And they depart with Hedy having a pretty substantial knowledge of Firestorm and time travel. Which seems like it would also cause a temporal anomaly, but what the heck, it's Legends.

Also, Sara gets badly injured by Dahrk Family Deathtouch, which means she won't be around next week, I guess. Which means that the mission will probably go less smoothly than the usual less-than-smooth mission. Lord help us.

Overall, the episode was okay. We get Neal McDonough, who swaggers and smirks his way through the episode as usual and makes several snide remarks about Hollywood agents since he's posing as one. Eleanor really doesn't do much of anything. Kuasa at least has some justification for being a villain, and she mentions briefly that the Water Totem is now a part of her. Ray finally tells Amaya that he knows Kuasa and that she's Amaya's grandmother, tying it back into the Vixen series when Atom and several other heroes fought Kuasa and then teamed up with her. Since she can't kill Amaya and she admits that she can't kill Amaya, I'm still not entirely sure what the point is of having Kuasa on Legion 2.0,but oh well.


The Martin/Jax mind-switch wasn't too bad. There were bad parts--like the toilet jokes--and good parts like Jax-in-Martin admiring the Jax body after Martin-in-Jax put on a tux. And both actors do a good job with the mannerisms of the other. No mention of why Jax is running around Hollywood in 1937 grabbing white women, and no one objecting. I guess Hollywood would like to forget the 1930s when they hawked Stepin Fetchit to the American public as "the Laziest Man in the World".

Overall, it seemed like a "message" episode, emphasizing girl power. The presence of Eleanor and Damien was kinda weird, and we also get a scene where Amaya and Zari punch a guy who figures that their prostitutes. I suppose you could read some kind of modern day message on sex and power into it if you twist your kaleidoscope hard enough, but I'll give it a pass.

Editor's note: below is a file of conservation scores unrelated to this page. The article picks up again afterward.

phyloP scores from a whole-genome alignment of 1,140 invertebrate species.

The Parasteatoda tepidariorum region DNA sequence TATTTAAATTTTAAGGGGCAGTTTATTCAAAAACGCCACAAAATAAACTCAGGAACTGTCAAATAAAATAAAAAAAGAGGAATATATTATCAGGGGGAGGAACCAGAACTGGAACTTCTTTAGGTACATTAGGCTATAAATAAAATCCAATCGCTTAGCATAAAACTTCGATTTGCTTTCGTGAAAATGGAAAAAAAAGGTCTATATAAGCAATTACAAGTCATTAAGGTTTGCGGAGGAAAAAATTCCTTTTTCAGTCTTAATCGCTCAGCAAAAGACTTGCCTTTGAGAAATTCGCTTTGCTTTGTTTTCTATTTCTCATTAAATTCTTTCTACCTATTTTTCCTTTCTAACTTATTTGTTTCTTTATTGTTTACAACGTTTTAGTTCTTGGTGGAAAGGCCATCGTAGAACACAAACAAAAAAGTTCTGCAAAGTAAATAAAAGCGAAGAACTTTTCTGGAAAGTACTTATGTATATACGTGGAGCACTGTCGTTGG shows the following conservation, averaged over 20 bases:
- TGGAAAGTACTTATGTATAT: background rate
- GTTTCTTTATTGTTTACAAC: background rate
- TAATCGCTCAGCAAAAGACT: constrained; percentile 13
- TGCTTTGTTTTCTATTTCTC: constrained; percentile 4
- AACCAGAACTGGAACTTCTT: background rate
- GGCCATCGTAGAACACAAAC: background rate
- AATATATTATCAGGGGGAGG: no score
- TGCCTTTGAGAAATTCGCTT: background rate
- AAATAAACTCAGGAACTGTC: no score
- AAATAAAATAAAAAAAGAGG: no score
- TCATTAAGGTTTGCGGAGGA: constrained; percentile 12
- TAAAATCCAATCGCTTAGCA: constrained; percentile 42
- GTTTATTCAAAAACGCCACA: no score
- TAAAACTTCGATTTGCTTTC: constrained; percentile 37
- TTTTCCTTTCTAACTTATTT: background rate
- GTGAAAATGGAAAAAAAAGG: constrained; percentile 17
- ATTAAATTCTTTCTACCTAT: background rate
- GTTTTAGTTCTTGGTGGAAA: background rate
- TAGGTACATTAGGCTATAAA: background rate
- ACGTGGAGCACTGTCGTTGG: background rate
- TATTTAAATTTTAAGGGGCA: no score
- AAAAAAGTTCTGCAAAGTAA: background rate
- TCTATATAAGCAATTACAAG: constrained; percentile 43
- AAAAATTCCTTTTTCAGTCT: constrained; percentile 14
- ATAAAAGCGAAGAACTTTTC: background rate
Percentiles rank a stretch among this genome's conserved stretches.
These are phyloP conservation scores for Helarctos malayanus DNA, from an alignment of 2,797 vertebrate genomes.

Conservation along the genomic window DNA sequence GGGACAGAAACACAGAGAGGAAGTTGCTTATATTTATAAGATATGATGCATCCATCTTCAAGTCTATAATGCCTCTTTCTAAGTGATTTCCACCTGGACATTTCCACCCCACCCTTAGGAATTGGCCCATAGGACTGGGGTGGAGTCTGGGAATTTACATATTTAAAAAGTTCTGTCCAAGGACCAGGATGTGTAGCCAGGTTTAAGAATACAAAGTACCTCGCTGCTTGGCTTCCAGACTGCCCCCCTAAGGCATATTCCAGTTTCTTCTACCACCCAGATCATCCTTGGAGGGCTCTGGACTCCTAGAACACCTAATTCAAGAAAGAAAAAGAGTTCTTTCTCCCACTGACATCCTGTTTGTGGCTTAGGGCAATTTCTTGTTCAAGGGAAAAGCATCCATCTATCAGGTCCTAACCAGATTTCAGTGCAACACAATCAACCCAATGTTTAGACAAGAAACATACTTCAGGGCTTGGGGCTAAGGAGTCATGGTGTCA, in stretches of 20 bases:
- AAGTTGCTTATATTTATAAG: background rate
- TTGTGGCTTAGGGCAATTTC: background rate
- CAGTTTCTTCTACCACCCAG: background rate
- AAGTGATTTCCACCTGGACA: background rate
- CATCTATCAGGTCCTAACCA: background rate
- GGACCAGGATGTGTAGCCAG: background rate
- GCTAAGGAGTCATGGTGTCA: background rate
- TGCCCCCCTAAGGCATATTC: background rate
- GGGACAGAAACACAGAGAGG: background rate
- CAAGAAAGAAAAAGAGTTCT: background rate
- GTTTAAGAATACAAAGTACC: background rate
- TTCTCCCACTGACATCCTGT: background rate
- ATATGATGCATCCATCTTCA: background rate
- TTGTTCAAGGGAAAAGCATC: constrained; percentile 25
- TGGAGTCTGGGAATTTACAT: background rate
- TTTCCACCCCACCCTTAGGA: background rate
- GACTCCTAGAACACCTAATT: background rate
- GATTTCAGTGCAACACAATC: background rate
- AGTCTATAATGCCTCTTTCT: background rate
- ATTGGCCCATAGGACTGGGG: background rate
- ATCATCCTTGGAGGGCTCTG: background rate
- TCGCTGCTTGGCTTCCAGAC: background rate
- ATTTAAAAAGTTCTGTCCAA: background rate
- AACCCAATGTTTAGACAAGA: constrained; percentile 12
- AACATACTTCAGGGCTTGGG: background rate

But that's just my opinion, I could be wrong. What do you think?
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Nov 18, 2017
I slightly disagree. I think Garber imitating Jax was good. But Jax doing Martin was atrocious.

Also, regarding Helen, leaving aside that she was never explained (was that a pheromone thing? Is she a meta? Mystical? Whatever), I could understand that they can have a world of fixed sexuality where straight women wouldn't be into her -

But what the heck about Sarah?!? She is going gaga over women all the time - even during missions (like season 2 opener) so I was expecting her of all people to be into Helen.

Also, Dhark's goal isn't clear at all and the fact that they are building another legion is getting old and tired. Even more so, why on earth would Dhark even agree to Sarah's duel again?

He clearly has the upper hand, he doesn't give a damn about "honor" what the heck was that for?

Even more so, it seems this show really doesn't learn anything at all. During the first season, I constantly said it was one of the dumbest writing decisions of all times to have a show that's based on fighting a villain (Savage) - That they already defeated.

Having them kill Savage in the initial Arrow\Flash crossover just goes to show how dumb the whole thing was. Why would I be scared of him if he lost and hasn't "upgraded" himself? Even more so, why don't they do exactly what they did last time?

Well, now we are exactly in the same situation. Dhark already lost. Oliver killed him. So just pop up the Waverider, ask Oliver how he did it and do it all over again. There is virtually no reason why Dhark should be an antagonist here at all.

Or you know, talk to Constantine? Or Zattana or whatever.
At least tell us something is different about him now.

Also, we clearly now see that Firestorm is more powerful than Dhark and Eleanor combined. That's not going to come back and bite the writers in the ass later. I'm sure.

And apparently his "flamethrower" power or whatever is set to stun again as Dhark and Elanor are just pushed aside - without even having cartoon like ashes.